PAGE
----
Hindering the entry of T-cells into tumours or inactivating them could additionally be a CAF-mediated contributor to ineffective anti-tumour immune surveillance. CXCL12 is a chemokine causing direct immunosuppression via immobilisation of T-cells [32]. CXCL12 has been extensively studied and shown to be released by CAFs causing premalignant activities in tumour cells and in the cells of the tumour milieu [34, 35]. We found a high expression of CXCL12 in the peritumoural skin but low expression within BCC highlighting a role for CXCL12 primarily in the tumour microenvironment surrounding BCC. Accumulation of T-regs via CAF- secreted chemokines could also be orchestrated to avoid anti-tumour response. CXCL12, CCL22 and CCL17 have been described as critical factors for T-reg attraction in different cancer types [36, 37]. We have previously shown increased fraction of T-regs within BCC and in the peritumoural skin [8]. With this study, we demonstrate a possible correlation between CAFs and CXCL12 and CCL17 supporting the hypothesis of CAFs being involved in T-reg attraction. However, this possible correlation was demonstrated by IF only, and further studies are needed to understand mutual regulatory relationships between T-regs and CAFs.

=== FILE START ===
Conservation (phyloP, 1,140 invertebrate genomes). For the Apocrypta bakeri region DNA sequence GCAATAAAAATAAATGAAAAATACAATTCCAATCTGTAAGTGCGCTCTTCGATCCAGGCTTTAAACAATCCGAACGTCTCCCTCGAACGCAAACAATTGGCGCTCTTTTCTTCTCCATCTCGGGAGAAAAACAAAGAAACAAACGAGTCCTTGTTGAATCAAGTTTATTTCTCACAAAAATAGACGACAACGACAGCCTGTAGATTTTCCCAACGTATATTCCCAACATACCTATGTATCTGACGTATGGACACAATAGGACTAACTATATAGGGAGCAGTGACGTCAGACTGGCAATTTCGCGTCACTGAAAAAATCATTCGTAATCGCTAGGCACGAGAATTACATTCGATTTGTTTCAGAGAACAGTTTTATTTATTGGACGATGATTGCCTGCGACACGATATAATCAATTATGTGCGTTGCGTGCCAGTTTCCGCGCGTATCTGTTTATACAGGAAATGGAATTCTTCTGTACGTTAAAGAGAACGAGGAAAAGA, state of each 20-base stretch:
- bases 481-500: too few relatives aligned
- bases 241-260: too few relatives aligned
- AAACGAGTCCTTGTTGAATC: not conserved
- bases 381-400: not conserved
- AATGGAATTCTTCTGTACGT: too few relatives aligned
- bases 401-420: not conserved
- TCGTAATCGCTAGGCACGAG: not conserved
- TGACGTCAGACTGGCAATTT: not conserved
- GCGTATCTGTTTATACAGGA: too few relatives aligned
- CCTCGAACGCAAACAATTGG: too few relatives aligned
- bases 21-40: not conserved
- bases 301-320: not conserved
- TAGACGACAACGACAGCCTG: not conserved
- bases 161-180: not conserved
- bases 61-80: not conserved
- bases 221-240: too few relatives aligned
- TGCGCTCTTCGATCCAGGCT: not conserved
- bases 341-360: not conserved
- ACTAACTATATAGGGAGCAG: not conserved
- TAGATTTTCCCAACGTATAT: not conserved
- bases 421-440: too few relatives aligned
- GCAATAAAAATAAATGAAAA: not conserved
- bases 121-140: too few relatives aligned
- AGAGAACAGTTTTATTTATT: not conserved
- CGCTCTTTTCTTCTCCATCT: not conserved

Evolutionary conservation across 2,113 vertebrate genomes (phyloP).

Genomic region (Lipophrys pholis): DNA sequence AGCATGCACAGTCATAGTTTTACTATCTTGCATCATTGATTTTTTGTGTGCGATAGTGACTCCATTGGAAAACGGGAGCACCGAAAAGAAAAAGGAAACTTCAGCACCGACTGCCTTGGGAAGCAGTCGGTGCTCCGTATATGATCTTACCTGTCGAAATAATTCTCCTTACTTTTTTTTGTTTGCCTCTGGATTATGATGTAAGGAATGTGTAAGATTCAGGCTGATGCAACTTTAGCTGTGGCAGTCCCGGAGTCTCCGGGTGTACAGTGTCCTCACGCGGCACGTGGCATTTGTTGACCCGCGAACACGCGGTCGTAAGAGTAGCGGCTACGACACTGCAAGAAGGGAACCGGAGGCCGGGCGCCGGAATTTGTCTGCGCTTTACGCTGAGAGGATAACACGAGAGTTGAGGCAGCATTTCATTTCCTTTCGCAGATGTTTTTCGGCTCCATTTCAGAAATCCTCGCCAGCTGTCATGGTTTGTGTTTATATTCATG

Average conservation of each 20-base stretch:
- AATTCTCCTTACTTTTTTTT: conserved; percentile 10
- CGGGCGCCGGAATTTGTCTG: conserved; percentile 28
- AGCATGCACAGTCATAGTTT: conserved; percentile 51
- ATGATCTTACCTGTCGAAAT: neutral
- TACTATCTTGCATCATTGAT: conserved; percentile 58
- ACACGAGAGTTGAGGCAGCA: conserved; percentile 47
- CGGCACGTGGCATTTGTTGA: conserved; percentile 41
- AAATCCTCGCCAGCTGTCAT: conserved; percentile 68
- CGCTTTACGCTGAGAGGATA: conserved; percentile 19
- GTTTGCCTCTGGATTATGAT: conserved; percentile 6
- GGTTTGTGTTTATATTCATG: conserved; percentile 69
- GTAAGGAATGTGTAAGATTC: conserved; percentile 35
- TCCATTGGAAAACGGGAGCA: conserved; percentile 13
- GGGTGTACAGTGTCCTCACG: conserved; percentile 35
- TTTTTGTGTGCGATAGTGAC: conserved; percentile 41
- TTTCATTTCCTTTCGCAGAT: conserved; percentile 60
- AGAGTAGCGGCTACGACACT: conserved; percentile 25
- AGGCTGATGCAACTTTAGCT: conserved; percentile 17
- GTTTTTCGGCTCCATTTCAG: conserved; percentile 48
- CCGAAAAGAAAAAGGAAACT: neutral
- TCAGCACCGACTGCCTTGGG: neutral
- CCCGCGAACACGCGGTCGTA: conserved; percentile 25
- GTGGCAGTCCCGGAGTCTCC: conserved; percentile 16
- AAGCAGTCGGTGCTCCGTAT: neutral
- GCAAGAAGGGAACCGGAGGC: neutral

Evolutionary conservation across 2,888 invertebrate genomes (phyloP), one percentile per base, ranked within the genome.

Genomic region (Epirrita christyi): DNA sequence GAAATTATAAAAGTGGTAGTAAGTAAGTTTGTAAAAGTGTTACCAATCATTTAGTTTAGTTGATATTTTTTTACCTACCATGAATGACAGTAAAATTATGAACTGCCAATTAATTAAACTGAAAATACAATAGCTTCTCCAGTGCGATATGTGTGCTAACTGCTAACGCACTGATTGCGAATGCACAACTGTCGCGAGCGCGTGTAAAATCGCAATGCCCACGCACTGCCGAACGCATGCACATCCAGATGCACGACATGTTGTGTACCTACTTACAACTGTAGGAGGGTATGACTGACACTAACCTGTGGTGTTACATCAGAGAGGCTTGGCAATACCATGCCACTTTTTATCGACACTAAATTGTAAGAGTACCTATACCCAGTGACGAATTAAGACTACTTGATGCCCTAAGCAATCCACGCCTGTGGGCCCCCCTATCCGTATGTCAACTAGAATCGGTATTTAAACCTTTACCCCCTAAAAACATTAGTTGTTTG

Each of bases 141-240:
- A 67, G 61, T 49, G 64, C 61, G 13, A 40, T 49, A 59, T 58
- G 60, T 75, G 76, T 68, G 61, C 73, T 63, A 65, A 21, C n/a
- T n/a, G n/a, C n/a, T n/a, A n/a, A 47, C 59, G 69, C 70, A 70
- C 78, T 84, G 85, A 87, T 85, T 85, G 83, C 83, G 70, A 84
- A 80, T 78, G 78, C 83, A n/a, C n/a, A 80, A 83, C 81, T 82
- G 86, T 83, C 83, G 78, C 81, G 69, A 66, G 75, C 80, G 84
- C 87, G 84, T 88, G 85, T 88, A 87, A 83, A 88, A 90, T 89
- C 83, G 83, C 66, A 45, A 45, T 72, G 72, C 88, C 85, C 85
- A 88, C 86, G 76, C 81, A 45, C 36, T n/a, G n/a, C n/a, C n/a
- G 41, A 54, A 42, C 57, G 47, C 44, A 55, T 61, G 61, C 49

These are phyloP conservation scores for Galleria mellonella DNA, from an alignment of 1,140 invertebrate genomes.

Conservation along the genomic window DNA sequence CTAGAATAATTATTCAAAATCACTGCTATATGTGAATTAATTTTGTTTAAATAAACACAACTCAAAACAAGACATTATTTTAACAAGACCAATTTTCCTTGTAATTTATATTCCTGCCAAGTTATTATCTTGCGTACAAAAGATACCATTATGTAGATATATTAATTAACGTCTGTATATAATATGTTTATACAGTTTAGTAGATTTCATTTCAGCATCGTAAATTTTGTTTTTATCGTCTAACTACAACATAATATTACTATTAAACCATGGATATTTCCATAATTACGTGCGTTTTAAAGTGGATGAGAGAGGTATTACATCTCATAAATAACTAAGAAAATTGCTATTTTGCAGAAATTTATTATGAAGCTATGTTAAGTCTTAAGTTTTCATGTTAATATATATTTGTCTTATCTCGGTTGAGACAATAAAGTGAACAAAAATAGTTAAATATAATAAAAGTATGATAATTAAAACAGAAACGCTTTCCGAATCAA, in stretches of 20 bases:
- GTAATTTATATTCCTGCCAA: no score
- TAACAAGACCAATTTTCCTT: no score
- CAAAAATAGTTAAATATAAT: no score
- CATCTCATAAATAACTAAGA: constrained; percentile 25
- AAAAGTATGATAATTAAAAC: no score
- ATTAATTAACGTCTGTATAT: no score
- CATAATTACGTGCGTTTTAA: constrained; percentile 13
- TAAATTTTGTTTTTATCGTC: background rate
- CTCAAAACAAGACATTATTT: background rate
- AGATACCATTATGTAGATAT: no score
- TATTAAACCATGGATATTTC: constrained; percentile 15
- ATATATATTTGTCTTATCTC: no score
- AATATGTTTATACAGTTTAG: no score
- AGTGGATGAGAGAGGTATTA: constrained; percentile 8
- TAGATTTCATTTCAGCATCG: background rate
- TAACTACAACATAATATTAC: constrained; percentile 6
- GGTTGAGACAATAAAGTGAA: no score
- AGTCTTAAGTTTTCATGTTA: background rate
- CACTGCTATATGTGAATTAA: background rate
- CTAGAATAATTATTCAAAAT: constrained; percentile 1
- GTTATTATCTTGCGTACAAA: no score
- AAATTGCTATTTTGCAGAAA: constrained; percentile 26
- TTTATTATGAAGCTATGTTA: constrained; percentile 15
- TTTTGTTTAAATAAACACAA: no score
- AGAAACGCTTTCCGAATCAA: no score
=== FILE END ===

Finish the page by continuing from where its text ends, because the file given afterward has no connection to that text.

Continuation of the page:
Apart from increased CAF expression in relation to BCC, our study also demonstrated features of matrix remodeling with an important contributor being overexpression of collagen XI. Overexpression of this collagen has been shown to promote tumour progression and to be associated with poor outcome in many cancer types and is suggested as a target for future cancer therapy [21, 38]. To our knowledge, the presence of collagen XI in BCC has not previously been described. Our results clearly demonstrate increased collagen XI expression primarily within BCC but also in the peritumoural cancer-free tissue. In the normal buttock skin however, collagen XI expression was completely absent. Collagen XI has been assigned a metastatic potential for other cancer types [39]. BCC rarely metastasises and the abundance of this collagen within BCC might be an important mediator of local invasive growth. This, however, needs further investigation.